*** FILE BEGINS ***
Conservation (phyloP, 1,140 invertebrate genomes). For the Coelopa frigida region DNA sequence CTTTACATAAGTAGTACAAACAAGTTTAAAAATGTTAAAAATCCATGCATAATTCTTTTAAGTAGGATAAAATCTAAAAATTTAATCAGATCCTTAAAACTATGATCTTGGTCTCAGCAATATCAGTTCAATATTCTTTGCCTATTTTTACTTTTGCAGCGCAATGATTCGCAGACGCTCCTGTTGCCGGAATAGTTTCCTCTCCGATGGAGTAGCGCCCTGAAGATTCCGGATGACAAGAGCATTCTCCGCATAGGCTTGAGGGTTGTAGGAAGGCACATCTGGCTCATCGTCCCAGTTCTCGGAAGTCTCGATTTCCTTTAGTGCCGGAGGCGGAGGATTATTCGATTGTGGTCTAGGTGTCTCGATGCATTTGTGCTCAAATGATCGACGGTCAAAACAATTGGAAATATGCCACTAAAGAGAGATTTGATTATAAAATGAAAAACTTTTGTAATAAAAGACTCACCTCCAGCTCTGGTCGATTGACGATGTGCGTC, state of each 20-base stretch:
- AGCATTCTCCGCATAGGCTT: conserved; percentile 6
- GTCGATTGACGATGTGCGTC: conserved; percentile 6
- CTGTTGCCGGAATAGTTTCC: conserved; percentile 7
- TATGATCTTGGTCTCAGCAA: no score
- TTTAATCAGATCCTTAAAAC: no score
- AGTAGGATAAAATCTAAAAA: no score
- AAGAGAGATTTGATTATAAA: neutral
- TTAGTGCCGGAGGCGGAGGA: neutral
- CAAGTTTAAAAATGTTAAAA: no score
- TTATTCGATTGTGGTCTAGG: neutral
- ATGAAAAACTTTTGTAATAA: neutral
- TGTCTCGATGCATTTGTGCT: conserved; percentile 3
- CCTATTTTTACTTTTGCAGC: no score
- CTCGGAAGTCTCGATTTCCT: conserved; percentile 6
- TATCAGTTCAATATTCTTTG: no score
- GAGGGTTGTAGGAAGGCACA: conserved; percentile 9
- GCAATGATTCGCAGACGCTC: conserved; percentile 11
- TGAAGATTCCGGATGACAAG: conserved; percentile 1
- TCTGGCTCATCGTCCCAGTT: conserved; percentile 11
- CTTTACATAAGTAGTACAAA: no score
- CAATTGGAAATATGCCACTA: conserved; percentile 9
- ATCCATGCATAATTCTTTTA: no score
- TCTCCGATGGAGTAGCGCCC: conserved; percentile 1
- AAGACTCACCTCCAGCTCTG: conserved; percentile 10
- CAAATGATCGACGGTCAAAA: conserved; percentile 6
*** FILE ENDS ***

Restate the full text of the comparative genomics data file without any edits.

Conservation (phyloP, 1,140 invertebrate genomes). For the Coelopa frigida region DNA sequence CTTTACATAAGTAGTACAAACAAGTTTAAAAATGTTAAAAATCCATGCATAATTCTTTTAAGTAGGATAAAATCTAAAAATTTAATCAGATCCTTAAAACTATGATCTTGGTCTCAGCAATATCAGTTCAATATTCTTTGCCTATTTTTACTTTTGCAGCGCAATGATTCGCAGACGCTCCTGTTGCCGGAATAGTTTCCTCTCCGATGGAGTAGCGCCCTGAAGATTCCGGATGACAAGAGCATTCTCCGCATAGGCTTGAGGGTTGTAGGAAGGCACATCTGGCTCATCGTCCCAGTTCTCGGAAGTCTCGATTTCCTTTAGTGCCGGAGGCGGAGGATTATTCGATTGTGGTCTAGGTGTCTCGATGCATTTGTGCTCAAATGATCGACGGTCAAAACAATTGGAAATATGCCACTAAAGAGAGATTTGATTATAAAATGAAAAACTTTTGTAATAAAAGACTCACCTCCAGCTCTGGTCGATTGACGATGTGCGTC, state of each 20-base stretch:
- AGCATTCTCCGCATAGGCTT: conserved; percentile 6
- GTCGATTGACGATGTGCGTC: conserved; percentile 6
- CTGTTGCCGGAATAGTTTCC: conserved; percentile 7
- TATGATCTTGGTCTCAGCAA: no score
- TTTAATCAGATCCTTAAAAC: no score
- AGTAGGATAAAATCTAAAAA: no score
- AAGAGAGATTTGATTATAAA: neutral
- TTAGTGCCGGAGGCGGAGGA: neutral
- CAAGTTTAAAAATGTTAAAA: no score
- TTATTCGATTGTGGTCTAGG: neutral
- ATGAAAAACTTTTGTAATAA: neutral
- TGTCTCGATGCATTTGTGCT: conserved; percentile 3
- CCTATTTTTACTTTTGCAGC: no score
- CTCGGAAGTCTCGATTTCCT: conserved; percentile 6
- TATCAGTTCAATATTCTTTG: no score
- GAGGGTTGTAGGAAGGCACA: conserved; percentile 9
- GCAATGATTCGCAGACGCTC: conserved; percentile 11
- TGAAGATTCCGGATGACAAG: conserved; percentile 1
- TCTGGCTCATCGTCCCAGTT: conserved; percentile 11
- CTTTACATAAGTAGTACAAA: no score
- CAATTGGAAATATGCCACTA: conserved; percentile 9
- ATCCATGCATAATTCTTTTA: no score
- TCTCCGATGGAGTAGCGCCC: conserved; percentile 1
- AAGACTCACCTCCAGCTCTG: conserved; percentile 10
- CAAATGATCGACGGTCAAAA: conserved; percentile 6